Islam’s View of the Bible

The regard and view of the Bible from the standpoint of Islam needs to be understood on several fronts. First, it does not matter how men view the Scriptures, they are the inspired Word of God (II Timothy 3:16-17; I Peter 1:20-21). The Qur’an was written by a man who claimed to be a prophet, just as other religious organizations were born of men who claimed to have received some additional insight from God (Mormons, Jehovah Witnesses, et al.). The generic view/claim of the men who attempt to perpetrate these frauds is that something in the Bible needs to be corrected or altered for their newly emergent system to come into prominence. Of course, God has instructed them of this necessity (as this validates their mission). Their obedience to Scripture is only insofar as it serves their purpose and agrees with what they are proposing. 

Islam is no different in this respect, only so from the assertion that the Bible has many corrupted passages (which coincidentally are those that contradict the teaching or contrived “prophecy” of Muhammad), which in many instances is more evidence that the Qur’an is filled with self-contradictions. This is no clearer than in the efforts of Muslims to deny Biblical credibility while at the same time the Qur’an says that the books of Moses, Psalms, and the Gospels were all revelations from God.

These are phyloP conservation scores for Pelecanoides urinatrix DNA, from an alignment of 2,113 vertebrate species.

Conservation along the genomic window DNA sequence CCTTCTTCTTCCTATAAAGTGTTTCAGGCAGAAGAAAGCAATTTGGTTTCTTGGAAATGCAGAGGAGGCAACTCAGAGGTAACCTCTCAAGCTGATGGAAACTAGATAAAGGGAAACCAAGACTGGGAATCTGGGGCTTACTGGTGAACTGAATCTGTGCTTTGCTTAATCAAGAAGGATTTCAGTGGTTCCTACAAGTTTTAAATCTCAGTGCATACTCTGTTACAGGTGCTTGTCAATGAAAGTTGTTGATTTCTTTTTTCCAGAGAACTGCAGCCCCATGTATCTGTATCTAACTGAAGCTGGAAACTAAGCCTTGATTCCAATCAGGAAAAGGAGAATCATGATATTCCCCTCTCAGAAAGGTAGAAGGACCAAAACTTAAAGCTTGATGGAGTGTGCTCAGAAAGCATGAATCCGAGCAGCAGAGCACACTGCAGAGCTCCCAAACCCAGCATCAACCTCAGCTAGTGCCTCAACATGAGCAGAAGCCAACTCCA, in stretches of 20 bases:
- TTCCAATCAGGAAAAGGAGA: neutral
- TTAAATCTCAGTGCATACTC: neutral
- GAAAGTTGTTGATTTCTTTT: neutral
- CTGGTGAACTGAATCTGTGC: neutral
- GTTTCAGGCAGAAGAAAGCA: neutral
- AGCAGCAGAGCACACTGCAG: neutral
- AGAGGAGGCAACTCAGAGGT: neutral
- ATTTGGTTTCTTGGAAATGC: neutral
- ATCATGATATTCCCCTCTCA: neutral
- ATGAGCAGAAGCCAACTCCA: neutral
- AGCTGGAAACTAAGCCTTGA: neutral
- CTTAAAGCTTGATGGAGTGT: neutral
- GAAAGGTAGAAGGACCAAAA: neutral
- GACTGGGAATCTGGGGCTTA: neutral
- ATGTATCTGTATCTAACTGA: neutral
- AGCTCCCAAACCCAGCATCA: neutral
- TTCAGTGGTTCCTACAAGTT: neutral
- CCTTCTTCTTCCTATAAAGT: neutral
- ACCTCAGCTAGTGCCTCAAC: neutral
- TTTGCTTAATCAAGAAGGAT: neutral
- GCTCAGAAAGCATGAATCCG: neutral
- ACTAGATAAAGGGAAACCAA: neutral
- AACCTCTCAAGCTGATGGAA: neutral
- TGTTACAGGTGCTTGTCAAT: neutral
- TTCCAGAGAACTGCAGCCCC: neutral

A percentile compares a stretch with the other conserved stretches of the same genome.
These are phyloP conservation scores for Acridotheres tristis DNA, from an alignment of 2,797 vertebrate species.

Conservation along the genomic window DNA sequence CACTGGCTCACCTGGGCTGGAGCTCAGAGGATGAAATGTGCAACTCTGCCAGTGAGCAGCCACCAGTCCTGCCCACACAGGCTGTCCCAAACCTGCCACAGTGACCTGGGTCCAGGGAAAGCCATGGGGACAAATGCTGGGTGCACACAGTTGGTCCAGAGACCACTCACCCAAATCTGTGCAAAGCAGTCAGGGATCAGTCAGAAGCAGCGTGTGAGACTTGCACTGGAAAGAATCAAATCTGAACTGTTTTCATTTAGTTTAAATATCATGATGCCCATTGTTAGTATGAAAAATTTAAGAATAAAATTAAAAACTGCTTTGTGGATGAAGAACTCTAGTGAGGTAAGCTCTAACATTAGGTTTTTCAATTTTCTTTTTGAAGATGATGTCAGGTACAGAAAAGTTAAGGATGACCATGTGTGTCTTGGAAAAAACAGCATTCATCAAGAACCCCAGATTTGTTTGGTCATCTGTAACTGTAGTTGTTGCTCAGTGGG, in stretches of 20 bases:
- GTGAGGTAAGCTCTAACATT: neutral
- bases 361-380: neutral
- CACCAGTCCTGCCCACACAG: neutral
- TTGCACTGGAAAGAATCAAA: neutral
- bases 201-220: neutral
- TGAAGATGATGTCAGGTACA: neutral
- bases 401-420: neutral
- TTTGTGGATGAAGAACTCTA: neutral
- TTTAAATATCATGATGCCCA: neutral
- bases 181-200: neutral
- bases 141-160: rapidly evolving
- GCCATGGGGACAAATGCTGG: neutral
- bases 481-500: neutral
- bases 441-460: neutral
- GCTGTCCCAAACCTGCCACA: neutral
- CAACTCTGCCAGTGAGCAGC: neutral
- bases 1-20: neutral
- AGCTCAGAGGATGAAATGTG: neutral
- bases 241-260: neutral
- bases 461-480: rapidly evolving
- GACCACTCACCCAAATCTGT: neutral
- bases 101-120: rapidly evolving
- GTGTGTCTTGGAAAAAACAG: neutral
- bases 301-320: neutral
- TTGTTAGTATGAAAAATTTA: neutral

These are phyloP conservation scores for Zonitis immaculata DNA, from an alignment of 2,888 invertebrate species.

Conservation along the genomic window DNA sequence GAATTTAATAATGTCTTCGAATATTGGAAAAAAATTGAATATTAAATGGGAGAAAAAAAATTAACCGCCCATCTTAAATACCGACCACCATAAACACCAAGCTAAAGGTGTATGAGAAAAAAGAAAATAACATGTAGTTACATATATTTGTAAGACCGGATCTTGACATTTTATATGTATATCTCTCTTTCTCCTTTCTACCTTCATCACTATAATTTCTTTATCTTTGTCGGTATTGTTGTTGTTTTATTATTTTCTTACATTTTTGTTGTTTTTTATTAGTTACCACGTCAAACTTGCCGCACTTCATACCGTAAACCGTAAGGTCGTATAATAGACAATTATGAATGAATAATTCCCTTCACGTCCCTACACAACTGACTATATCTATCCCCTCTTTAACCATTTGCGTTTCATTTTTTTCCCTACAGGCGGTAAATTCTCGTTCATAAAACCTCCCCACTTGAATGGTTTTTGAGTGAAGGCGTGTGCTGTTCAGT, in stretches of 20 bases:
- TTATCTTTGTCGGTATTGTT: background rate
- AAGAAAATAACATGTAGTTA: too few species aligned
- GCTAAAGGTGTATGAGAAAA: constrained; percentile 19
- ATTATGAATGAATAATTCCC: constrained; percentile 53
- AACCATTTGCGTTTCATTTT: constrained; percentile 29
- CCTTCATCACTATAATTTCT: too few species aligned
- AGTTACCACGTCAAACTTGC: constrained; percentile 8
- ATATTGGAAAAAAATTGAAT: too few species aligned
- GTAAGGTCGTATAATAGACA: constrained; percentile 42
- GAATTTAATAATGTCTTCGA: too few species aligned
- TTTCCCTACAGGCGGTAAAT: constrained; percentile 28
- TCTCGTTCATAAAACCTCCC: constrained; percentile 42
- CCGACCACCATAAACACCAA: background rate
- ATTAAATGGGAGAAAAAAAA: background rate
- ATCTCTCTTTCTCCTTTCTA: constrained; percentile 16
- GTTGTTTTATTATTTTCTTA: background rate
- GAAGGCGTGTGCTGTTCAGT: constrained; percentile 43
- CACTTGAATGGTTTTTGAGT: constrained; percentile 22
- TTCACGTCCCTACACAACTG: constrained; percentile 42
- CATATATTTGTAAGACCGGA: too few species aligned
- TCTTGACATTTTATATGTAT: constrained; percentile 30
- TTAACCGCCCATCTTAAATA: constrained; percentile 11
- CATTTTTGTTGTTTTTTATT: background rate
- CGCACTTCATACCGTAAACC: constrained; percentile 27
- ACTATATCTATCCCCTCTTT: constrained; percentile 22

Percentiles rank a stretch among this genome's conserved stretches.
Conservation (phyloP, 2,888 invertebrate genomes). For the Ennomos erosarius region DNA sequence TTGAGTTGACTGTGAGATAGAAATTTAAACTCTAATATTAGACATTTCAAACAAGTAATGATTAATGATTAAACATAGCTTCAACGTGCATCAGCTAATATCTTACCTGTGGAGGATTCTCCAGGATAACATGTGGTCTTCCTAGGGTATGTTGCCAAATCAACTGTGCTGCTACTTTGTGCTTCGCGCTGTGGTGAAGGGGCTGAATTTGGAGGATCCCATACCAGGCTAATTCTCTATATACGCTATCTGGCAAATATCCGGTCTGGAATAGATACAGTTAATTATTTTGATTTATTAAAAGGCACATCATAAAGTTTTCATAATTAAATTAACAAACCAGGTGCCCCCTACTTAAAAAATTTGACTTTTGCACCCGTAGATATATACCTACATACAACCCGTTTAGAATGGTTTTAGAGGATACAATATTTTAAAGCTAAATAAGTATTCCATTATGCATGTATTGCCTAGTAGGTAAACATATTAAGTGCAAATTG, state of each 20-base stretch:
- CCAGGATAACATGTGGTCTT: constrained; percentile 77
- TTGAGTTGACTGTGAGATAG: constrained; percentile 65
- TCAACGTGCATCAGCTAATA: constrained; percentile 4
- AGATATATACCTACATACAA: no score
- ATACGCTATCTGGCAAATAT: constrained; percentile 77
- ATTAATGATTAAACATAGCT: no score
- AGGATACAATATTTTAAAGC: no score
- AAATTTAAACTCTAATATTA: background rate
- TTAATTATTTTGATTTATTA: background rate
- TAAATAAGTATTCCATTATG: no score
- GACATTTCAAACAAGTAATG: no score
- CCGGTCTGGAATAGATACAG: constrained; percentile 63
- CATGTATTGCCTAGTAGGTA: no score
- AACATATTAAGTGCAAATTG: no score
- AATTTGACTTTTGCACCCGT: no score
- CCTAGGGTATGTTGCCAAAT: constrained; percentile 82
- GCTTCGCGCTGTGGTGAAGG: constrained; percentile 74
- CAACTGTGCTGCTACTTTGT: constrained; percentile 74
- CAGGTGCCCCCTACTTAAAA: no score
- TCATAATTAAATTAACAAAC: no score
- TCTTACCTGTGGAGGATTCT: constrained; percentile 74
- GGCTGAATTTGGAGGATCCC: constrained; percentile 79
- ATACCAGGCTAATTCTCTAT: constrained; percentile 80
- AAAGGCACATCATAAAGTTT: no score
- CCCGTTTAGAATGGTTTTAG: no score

If Muhammad (a.d. 570-632), while alive, claimed to have received the revelation (the Qur’an) from Allah (which he did claim), it would logically force us to conclude that the Holy Scriptures (already in existence) could not have been subject to corruption at that time. Ask a Muslim when the Bible (which the Qur’an claim is from Allah) became corrupt if, since the Qur’an (which they also claim is from Allah) states that Allah’s words cannot be changed? 

The Word of the Lord is to last forever, as Jesus stated: “the scripture cannot be broken” (John 10:35). The Greek word, luo, for broken here means “to loose, dissolve, sever, break (or) demolish.” This same Greek word is translated broken in Acts 27:41 and used of the breaking up of the ship in which Paul was a passenger. A ship may be broken up (destroyed, dissolved, dissipated) but not the Word of God. 

The works of the devil can be destroyed but not the Scriptures: “To this end was the Son of God manifested, that he might destroy the works of the devil” (I John 3:8b—luo is translated “destroy” in this passage).

Johnny Oxendine